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Our Values


And if one member suffers, all the members suffer with it; or if one member is honored, all the members rejoice with it

I Corinthians 12:12-26


There is neither Jew nor Greek, there is neither slave nor free, there is neither male nor female; for you are all one in Christ Jesus.

Galatians 3:28


The Oriental Orthodox Solidarity Project (OOSP) is committed to the advancement of an Oriental Orthodox understanding of social justice, particularly within the context of American society and the greater Oriental Orthodox diaspora.

The Oriental Orthodox family of churches, to varying degrees, have experienced both persecution and/or colonialism in their home countries in a way that has shaped their transnational communities and ways of life. In diaspora, we can collectively articulate our Oriental Orthodox ethos, based on shared theology, historical conditions, and migrant marginalization. We affirm that as Orthodox Christians, we are called to bear witness to the Truth, to acknowledge the realities and shortcomings of a fallen world, and to disrupt the patterns of injustice perpetrated by the corrupted nature of humankind. Thus, as Orthodox Christians living in the United States, we maintain an essential responsibility to strive for justice for marginalized communities, lest we fall short in our calling to be ”the light of the world” and the “salt of the earth” (Matthew 5:13-14).

We aim to articulate what anti-racism and social justice mean for Oriental Orthodox Christians, while also advancing and amplifying our Black sisters and brothers and other marginalized voices in the Oriental Orthodox Church that experience discrimination within American society and within our churches. American society presents barriers for marginalized communities to achieve their desired social, economic, and professional pursuits. For Black Americans, we describe the existence of these barriers in our social, economic, and political spheres as systemic racism, as it functions in such a way that inhibits racial equality in these varying facets of life.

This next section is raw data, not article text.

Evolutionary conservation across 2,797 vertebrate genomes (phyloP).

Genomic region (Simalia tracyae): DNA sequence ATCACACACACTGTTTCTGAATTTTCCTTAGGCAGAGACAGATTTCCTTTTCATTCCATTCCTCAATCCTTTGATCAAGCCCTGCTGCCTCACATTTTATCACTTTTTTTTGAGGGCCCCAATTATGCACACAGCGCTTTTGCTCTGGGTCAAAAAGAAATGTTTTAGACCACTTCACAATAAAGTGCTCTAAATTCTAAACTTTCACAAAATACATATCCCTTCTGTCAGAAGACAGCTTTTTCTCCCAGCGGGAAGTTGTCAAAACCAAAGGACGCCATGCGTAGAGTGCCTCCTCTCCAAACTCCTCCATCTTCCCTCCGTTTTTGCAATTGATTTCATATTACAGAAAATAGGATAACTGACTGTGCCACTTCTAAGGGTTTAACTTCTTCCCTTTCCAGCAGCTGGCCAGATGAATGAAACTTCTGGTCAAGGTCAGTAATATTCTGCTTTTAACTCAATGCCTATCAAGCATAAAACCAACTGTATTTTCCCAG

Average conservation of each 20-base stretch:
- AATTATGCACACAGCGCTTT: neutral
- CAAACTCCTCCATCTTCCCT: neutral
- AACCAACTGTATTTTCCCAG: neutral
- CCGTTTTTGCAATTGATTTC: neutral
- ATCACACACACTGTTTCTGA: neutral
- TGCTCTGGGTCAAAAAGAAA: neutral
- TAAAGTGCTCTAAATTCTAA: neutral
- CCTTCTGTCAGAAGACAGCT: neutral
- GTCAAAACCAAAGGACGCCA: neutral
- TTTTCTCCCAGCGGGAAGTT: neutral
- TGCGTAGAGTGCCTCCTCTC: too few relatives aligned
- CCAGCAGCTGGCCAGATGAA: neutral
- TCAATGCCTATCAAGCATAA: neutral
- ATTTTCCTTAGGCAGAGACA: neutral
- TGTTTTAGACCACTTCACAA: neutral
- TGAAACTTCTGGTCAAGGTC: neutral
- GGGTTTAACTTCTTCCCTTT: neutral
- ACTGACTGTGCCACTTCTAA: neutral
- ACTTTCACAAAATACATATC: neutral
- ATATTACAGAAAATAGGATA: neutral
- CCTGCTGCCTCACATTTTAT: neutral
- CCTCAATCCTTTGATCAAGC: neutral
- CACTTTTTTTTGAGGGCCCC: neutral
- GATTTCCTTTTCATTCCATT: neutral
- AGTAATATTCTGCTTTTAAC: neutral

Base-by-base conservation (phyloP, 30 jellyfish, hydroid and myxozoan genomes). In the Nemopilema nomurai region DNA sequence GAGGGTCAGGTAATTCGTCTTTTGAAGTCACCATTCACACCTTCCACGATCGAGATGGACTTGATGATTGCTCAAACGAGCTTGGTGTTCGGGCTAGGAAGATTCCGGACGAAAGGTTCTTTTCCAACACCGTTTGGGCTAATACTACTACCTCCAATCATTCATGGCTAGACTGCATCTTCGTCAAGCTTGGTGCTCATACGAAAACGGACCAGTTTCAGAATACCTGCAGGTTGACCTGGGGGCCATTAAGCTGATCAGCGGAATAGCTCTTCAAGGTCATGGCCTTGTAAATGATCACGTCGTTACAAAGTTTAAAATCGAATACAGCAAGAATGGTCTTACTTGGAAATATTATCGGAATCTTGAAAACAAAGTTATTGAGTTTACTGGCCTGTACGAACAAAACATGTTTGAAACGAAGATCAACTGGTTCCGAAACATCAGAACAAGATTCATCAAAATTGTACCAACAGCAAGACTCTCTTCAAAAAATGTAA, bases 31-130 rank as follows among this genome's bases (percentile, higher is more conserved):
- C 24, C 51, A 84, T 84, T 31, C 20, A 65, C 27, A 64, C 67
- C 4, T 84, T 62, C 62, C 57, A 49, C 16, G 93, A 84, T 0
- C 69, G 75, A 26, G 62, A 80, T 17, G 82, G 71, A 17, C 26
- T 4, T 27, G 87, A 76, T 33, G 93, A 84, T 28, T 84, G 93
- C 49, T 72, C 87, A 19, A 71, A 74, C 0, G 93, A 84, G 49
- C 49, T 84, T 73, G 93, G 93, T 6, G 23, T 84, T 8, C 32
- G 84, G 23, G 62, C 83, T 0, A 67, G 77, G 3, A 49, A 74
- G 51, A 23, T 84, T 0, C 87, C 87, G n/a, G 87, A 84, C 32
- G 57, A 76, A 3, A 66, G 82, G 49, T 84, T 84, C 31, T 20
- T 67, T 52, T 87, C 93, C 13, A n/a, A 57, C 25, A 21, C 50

This is a problem of equality, in which individuals are precluded from equal opportunities on the basis of race. A consequence of this lack of equality is a vast discrepancy in outcome—Black Americans have historically been underrepresented in positions of power in both private and public spheres. How do we address these systemic inequalities that inhibit the existence of a fair and just society?

The solution relies on the notion of equity, the idea that such a society should provide the necessary resources and opportunities to each individual with respect to their socioeconomic conditions and needs. Said differently, equity demands a nuanced understanding of marginalized groups’ needs so that society meets those groups where they are, rather than providing the same resources to all groups.

It is therefore only through equity that we can attain equality, ultimately arriving at a society in which the barriers to social, economic, and professional progress for marginalized peoples can be overcome.

It is this society, one in which we recognize and address the unique plights of each marginalized group, that we may finally reflect the sentiments expressed by St. Paul in his epistle to the Galatians: “There is neither Jew nor Gentile, neither slave nor free, nor is there male and female, for you are all one in Christ Jesus” (Galatians 3: 28). In Christ, we find true equality—that our diverse identities are intentionally created and do not preclude us from experiencing the heavenly kingdom on earth and the fulfillment of a life lived in Christ. Nevertheless, so long as individuals continue to  practice an alternate, distorted reality from what Christ intended, then the injustice of marginalization, primarily that of systemic racism in the United States, must be acknowledged, condemned, and finally, dismantled. In doing so, we might fulfill our Christian mandate to both our society and the Body of Christ, for “if one member suffers, all the members suffer with it; or if one member is honored, all the members rejoice with it.” (I Corinthians 12:12-26).

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